Thursday, October 23, 2014

Psycho Stuffed Birds

"She's as harmless as one of those stuffed birds." - Norman Bates

This month's challenge for the Creative Cooking Crew involves making something inspired by Halloween, whether it's a creepy dish, one that's orange-and-black, or even something inspired by a horror movie. Being the film school graduate that I am, I couldn't resist creating a dish based on a horror film.

Selecting a film was the first challenge, but I quickly decided it needed to be something by Hitchcock, one of my absolute favorite directors. Although Hitch has a large database of suspenseful cinema, there is one horror film that is truly the pinnacle of his outstanding career. In his vast catalog, the most famous (or infamous) film is also the perfect selection for this challenge: PSYCHO.

I'm obsessed with Psycho. Cinematically, it was a game-changer. Movie-goers were not allowed into theaters after the film had begun. This was the first time in history that there was a rule like this in place that all movie theaters actually enforced! Psycho was shocking, even down to its smallest details. Did you know that Psycho was the first American film to ever show a toilet being flushed?

If you haven't seen the movie, I don't want to ruin it. I will say that you if you are a fan of cinema, then you owe it to yourself to see Psycho.

Now, how does my dish tie in with the movie, you ask? Well, you may note the Norman Bates has a hobby of taxidermy. He stuffs things, namely birds. His parlor behind his office is filled with these creepy stuffed birds, acting as voyeurs (much as Norman does) perched within his personal space.

Norman Bates sitting in his parlor

There are also portraits of birds in Marion's hotel room. The importance of birds in Hitchcock's filmmaking continues three years after the release of Psycho with another revolutionary film from the Master of Suspense: The Birds. You see, I just couldn't resist.

Stuffed birds were the obvious choice here. I not only stuffed them (deliciously, I might add) but I also created a somewhat red-hued gravy using a mixture of red wine and chicken broth. I splattered it all over my serving platter to mimic the effect of blood splatter, because you know, that happens in the movie too (SPOILER ALERT). PS Hitch used chocolate syrup, so his splatter wasn't technically blood red either.

Homemade corn muffins are broken into pieces to create the base for the stuffing. Along with sauteed onion, celery, and garlic, and a mixture of herbs, the stuffing is bound with a bit of chicken broth. Simple, but delectable. It's sweet and savory with a bit of crunch from the celery. I actually stuffed this stuffing into the birds, but in my ideal world, I prefer "stuffing" served as "dressing," meaning, I like baking it on the side and not in the birds. For the sake of this Norman Bates-inspired dish, I stuffed 'em!

Head over to Foodalogue on October 28th for a full round-up of recipes!

Psycho Stuffed Birds aka Stuffed Cornish Hens with Red Wine Gravy
Serves 2 to 4

2 tablespoons unsalted butter
1 red or yellow onion, chopped
2 stalks celery, trimmed, halved lengthwise and chopped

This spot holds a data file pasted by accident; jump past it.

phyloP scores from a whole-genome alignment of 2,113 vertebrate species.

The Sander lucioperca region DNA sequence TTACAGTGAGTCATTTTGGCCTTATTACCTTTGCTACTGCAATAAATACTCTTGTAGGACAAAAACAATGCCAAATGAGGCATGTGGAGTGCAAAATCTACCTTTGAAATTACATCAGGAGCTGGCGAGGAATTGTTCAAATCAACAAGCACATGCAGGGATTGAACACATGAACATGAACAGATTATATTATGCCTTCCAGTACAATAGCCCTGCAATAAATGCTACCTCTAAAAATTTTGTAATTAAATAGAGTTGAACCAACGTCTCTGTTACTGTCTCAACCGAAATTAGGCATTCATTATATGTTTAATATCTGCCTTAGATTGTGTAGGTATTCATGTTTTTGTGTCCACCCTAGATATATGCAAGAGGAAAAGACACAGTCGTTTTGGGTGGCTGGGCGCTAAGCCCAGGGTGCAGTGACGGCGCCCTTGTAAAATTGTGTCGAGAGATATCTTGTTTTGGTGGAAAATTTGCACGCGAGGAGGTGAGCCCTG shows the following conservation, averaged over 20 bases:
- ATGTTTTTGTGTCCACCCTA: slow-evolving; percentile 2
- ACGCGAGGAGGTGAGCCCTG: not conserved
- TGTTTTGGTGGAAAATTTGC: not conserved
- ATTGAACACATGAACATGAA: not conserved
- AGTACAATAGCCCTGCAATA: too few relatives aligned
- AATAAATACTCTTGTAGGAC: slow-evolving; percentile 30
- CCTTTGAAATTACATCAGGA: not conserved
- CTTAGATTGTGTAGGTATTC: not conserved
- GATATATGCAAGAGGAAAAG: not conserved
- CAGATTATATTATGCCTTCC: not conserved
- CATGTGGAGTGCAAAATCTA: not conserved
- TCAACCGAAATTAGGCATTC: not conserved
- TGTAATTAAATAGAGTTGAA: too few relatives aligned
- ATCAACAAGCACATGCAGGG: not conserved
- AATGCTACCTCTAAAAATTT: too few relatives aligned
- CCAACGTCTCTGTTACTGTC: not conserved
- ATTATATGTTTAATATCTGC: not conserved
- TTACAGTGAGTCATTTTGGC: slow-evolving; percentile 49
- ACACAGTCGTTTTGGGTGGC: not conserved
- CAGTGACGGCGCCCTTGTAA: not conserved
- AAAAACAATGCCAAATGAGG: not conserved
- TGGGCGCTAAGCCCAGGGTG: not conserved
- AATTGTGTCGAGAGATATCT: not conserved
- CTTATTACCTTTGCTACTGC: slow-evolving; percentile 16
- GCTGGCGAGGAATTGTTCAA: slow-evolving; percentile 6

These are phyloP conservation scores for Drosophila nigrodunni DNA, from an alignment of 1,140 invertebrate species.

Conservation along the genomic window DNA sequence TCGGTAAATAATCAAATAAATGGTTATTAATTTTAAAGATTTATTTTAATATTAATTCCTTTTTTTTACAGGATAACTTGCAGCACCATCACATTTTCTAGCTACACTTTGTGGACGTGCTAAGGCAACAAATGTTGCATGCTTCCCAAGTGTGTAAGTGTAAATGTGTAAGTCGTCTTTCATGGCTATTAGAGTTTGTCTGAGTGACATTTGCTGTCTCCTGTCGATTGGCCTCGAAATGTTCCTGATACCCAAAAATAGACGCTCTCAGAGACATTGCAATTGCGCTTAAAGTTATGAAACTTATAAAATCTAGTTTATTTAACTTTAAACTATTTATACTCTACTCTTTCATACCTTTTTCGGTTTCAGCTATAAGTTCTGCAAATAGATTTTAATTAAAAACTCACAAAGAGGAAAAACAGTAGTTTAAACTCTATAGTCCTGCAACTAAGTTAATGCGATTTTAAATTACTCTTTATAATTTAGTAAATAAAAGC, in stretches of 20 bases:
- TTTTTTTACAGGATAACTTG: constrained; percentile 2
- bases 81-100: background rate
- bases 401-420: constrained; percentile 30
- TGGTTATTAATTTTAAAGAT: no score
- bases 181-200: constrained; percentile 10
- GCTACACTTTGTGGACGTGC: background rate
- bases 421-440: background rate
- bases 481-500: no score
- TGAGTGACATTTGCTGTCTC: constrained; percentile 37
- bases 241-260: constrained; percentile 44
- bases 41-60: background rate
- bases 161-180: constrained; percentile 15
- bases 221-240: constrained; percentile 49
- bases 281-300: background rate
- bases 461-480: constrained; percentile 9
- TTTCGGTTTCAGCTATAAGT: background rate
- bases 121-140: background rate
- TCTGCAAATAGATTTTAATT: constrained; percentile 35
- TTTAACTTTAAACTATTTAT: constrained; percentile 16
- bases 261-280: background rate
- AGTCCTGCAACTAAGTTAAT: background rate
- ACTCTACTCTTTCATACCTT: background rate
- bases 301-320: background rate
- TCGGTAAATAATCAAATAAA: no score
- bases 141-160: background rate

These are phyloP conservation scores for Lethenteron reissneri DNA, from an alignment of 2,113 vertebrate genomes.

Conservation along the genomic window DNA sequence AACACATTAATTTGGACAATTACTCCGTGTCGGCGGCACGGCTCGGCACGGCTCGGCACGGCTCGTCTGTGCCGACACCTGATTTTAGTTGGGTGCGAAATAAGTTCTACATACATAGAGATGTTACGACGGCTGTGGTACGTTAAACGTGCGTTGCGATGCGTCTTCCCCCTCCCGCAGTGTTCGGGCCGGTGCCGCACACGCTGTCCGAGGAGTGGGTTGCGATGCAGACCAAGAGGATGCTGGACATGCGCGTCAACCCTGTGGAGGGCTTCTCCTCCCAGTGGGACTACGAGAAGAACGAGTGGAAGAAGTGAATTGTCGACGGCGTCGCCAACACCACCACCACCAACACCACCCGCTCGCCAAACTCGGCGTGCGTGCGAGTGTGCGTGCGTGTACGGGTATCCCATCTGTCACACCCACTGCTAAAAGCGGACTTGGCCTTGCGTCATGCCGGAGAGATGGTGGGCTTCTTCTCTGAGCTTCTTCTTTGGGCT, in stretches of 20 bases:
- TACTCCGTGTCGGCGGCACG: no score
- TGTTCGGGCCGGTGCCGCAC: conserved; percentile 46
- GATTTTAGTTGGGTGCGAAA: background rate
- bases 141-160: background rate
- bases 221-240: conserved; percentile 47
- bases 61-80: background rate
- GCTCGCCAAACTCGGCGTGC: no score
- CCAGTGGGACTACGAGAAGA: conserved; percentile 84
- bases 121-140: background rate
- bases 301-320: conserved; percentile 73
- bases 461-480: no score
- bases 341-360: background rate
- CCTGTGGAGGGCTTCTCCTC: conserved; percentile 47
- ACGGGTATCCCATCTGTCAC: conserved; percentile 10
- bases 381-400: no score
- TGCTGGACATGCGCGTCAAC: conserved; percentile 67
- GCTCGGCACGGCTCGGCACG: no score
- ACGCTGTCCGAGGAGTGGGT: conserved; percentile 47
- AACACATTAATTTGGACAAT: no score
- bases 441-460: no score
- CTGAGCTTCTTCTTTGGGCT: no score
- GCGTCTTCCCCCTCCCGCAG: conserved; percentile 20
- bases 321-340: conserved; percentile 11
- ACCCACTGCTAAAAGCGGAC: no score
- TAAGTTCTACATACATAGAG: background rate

1 tablespoons minced garlic
Kosher salt and freshly ground black pepper
2 1/2 cups cubed/crumbled cornbread (about 1-inch pieces), preferably stale or lightly toasted in an oven to dry out (I used 4 homemade standard size corn muffins)
1/4 cup chicken broth or stock
1 tablespoon chopped fresh sage
1 teaspoon chopped fresh thyme

2 Cornish hens
Extra-virgin olive oil
Kosher salt and freshly ground black pepper

1 1/2 tablespoons unsalted butter
2 tablespoons all-purpose flour
1/2 cup red wine
1/2 cup chicken broth or stock
1 to 2 sprigs thyme
Kosher salt and freshly ground black pepper

Start by making the stuffing. In a saute pan over medium-high heat, melt the butter and add the onion, celery, and garlic. Season with salt and pepper, and cook for about 5 to 7 minutes, stirring occasionally, until the onions are softened and the mixture is fragrant. Remove from the heat and set aside.

In a mixing bowl add the chunks of dry cornbread, onion mixture, chicken broth, and herbs. Mix to combine and adjust seasoning as needed.

Preheat the oven to 450 degrees F. Line a roasting pan with foil and place a roasting rack inside. Remove giblets from the hens and wash and dry them thoroughly, inside and out. Trim any excess fat and remove any remaining pinfeathers.

Pack the cavities of the hens with the cornbread stuffing. Any leftover stuffing that doesn't fit the hens can be baked separately in a ramekin.

Truss the hens, making sure to tie the legs together to help keep the stuffing intact. Rub the hens with olive oil and season with salt and pepper. Roast for about 45 to 60 minutes, or until an instant-read thermometer inserted into the thigh reads 165 degrees F. Remove hens from the oven and allow them to rest for about 10 minutes, loosely covered with foil, before carving.

Meanwhile, make the gravy. In a saucepan over medium-high heat, melt the butter and then add the flour. Whisk until smooth, and cook for a couple minutes. Slowly add the wine and broth, whisking constantly to keep the mixture smooth. Bring the mixture to a boil, then lower the heat to keep it at a simmer, add the thyme sprigs and season with salt and pepper. Allow the gravy to simmer for about 5 minutes until thick and fragrant. Remove the thyme sprigs from the gravy and serve alongside the hens.


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